A good jig like Mikes can help a lot. Another way to go is when cutting your angles clamp your wood to your miter sled to prevent creep(movement) then after every cut put a “L” or a “R” on it with out adjusting your miter gauge to designate which side of the blade you cut the angle on, If parallel sides are the exact same size and you have one “L” and one “R” at each corner you should have a nice flush cut at 90 degrees. This way if one side is 44 degrees and the other 46 degrees you will still have a clean cut and a 90degree corner.

-- wood crafting & woodworking classes

View devann's profile


2246 posts in 2895 days

#7 posted 03-11-2012 06:01 AM

Here are the three things that I’ve learned to get accurate miter cuts for making boxes.

1. It doesn’t matter what type saw you prefer to use. It’s important to have a method of indexing the true angle required for the number of sides of the box.

2. Making certain that there will be NO movement of stock after you begin your cut until you finish the cut.

3. Using a “stop block” along the fence that will allow you to make accurate, repeatable pieces of stock of the same size.

-- Darrell, making more sawdust than I know what to do with

View TCCcabinetmaker's profile


932 posts in 2558 days

#8 posted 03-11-2012 06:04 AM

IF the wood is not flat, it will do odd things.

-- The mark of a good carpenter is not how few mistakes he makes, but rather how well he fixes them.

View wooded's profile


366 posts in 2475 days

#9 posted 03-11-2012 06:25 AM

I use s smallish crosscut sled dedicated for 45s and also use a digital guage zeroing from the sled bed near the cutline. Always use stopblocks and maintain an even speed to prevent blade flex. I FIND A COMBIATION BLADE TO BE THE BEST. J

-- Joe in Pueblo West, Colo.

View doncutlip's profile


2832 posts in 3759 days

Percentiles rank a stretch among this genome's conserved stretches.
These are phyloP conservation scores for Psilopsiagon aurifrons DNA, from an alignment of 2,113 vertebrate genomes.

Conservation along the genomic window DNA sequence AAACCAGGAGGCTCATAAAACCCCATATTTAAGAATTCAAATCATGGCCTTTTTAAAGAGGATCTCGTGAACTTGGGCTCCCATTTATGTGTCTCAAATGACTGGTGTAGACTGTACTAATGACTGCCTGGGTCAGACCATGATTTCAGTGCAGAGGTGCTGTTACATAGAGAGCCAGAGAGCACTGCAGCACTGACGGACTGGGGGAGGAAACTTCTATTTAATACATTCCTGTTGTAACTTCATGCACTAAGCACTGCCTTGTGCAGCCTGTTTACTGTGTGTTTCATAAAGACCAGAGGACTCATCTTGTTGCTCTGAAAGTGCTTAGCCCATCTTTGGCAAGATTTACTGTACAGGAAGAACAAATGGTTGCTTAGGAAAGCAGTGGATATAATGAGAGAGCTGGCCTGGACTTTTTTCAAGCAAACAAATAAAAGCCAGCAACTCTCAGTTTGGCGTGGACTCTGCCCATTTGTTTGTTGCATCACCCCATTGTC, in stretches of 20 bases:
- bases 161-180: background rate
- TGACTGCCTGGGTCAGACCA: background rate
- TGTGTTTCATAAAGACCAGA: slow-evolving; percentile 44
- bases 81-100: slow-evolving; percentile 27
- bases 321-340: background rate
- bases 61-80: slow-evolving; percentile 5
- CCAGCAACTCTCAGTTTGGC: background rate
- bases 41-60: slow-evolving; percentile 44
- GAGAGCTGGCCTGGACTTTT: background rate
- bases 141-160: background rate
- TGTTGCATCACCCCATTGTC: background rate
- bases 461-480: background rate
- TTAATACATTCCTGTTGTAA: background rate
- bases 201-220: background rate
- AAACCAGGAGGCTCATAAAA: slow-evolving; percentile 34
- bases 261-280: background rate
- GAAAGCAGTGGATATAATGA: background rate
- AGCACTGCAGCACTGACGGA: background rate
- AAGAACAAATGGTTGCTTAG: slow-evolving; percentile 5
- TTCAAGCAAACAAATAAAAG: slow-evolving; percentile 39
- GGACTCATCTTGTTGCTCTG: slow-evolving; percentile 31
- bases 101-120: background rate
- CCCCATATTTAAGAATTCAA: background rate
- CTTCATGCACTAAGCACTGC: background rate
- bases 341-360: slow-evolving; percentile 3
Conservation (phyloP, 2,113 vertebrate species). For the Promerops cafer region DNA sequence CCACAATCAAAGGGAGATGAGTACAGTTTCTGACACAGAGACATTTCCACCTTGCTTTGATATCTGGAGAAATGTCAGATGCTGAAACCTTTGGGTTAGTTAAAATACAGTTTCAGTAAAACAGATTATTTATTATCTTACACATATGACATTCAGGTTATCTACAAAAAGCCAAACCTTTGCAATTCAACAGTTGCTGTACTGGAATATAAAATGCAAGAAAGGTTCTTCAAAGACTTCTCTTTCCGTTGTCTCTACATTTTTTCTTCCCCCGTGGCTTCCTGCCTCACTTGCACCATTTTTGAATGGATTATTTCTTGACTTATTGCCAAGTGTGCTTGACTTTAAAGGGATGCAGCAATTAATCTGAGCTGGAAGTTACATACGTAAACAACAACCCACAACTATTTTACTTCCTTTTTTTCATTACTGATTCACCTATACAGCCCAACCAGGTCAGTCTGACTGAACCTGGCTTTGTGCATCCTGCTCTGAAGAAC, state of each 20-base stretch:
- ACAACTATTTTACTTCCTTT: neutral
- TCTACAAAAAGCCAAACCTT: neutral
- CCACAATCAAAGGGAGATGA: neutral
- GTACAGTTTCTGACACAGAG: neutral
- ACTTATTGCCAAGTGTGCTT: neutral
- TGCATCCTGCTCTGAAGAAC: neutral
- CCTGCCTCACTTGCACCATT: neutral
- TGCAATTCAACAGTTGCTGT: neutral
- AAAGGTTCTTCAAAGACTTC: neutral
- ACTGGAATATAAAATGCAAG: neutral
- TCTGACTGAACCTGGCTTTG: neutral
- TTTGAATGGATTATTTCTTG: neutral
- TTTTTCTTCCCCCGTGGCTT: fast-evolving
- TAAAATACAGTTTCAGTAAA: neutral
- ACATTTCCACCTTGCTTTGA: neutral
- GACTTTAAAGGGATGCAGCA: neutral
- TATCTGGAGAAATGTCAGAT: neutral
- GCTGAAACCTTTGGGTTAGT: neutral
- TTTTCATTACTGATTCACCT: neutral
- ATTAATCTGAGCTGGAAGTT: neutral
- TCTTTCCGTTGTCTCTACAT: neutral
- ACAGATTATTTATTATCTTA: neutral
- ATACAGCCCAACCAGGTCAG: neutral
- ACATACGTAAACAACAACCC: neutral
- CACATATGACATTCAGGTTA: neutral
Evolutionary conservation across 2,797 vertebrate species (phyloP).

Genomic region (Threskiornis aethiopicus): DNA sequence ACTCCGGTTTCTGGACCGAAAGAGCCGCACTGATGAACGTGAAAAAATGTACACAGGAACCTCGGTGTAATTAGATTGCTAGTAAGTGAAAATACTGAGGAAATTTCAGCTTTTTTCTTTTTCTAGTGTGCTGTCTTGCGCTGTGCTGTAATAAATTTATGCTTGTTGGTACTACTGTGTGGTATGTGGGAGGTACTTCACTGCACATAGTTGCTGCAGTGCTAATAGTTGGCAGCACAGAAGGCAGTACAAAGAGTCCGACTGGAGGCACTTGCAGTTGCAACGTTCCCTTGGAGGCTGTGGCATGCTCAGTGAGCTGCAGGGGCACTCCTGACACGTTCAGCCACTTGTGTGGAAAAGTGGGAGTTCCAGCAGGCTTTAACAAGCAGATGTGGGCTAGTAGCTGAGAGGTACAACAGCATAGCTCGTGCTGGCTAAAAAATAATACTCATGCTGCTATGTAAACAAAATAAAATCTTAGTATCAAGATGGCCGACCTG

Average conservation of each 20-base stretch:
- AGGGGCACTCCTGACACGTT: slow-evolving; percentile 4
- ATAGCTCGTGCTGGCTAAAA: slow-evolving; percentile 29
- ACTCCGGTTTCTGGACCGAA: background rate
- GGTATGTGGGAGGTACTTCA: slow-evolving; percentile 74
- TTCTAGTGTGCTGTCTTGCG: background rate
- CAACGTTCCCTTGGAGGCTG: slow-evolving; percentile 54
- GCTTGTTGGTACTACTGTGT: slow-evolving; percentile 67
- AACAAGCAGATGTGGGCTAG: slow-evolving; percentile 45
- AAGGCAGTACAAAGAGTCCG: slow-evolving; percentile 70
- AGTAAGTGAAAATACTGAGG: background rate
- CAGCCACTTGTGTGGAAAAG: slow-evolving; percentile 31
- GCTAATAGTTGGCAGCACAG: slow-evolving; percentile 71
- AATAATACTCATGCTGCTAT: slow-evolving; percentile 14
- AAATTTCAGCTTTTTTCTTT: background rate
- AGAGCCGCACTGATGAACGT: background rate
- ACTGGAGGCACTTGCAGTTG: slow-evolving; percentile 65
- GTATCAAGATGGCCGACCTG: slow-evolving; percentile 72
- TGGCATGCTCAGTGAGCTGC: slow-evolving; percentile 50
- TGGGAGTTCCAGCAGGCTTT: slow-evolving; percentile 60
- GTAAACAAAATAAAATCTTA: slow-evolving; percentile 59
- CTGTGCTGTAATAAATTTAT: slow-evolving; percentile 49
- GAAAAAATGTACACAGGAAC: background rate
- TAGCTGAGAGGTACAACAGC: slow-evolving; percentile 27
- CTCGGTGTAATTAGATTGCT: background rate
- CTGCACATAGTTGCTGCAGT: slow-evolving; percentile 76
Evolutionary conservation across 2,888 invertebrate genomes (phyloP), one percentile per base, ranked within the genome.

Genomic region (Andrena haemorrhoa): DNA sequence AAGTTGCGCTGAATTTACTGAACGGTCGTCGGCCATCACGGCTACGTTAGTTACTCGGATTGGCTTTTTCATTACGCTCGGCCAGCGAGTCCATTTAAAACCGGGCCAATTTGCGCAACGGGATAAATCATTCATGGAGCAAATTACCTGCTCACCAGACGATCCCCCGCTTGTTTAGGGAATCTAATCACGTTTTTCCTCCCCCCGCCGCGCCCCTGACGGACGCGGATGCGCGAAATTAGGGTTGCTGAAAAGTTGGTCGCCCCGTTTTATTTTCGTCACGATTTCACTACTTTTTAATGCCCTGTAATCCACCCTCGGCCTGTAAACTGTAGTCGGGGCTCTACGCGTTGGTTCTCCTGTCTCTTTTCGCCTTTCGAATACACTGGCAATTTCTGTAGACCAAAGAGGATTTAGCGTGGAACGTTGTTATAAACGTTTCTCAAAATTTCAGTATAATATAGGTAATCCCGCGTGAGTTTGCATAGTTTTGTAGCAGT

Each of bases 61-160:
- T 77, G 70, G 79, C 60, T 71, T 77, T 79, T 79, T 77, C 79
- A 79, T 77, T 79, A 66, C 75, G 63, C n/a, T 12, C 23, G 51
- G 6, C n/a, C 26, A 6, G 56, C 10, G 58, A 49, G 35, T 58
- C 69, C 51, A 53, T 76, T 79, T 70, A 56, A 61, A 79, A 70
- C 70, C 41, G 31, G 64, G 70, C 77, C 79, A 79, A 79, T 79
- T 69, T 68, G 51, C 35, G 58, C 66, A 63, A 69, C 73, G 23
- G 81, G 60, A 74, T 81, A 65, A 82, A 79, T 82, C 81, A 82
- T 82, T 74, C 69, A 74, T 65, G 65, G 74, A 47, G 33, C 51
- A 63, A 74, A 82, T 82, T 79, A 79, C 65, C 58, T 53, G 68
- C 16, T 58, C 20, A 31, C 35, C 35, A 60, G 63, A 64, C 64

#10 posted 03-11-2012 04:50 PM

Thanks all for the tips. Hopefully things will go better next time. I went ahead and glued up my box anyway, and as expected there are some gaps but I think it will hold together.

-- Don, Royersford, PA

View woodrookieII's profile


273 posts in 2866 days

#11 posted 03-11-2012 05:01 PM

These are all good points: precise equipment setup and no stock movement being critical. And I use 2 straps when I do the glue up, checking for square with…well…a square of course. :)


View TCCcabinetmaker's profile


932 posts in 2558 days

#12 posted 03-11-2012 05:41 PM

well if you are using a sled….

make sure you don’t have too much side to side movement in your mitre guage slot when using the sled. If there is, it can start in one spot and finish in another when the blade pushes it to the other side. Which is a pretty good reason not to use a mitre sled.

-- The mark of a good carpenter is not how few mistakes he makes, but rather how well he fixes them.

View Sawkerf's profile


1730 posts in 3271 days

#13 posted 03-11-2012 05:49 PM

Another possible problem could be the length of your pieces. If the opposing sides aren’t EXACTLY the same length, you’ll get three nice joints and the fourth will be off.

-- Adversity doesn't build reveals it.

View woodrookieII's profile


273 posts in 2866 days

#14 posted 03-12-2012 12:50 AM

Sawkerf: good point!!


View CharlieM1958's profile


16281 posts in 4421 days

#15 posted 03-12-2012 01:09 AM

I was just getting ready to post an answer, but I see Sawkerf took the words right out of my mouth!

-- Charlie M. "Woodworking - patience = firewood"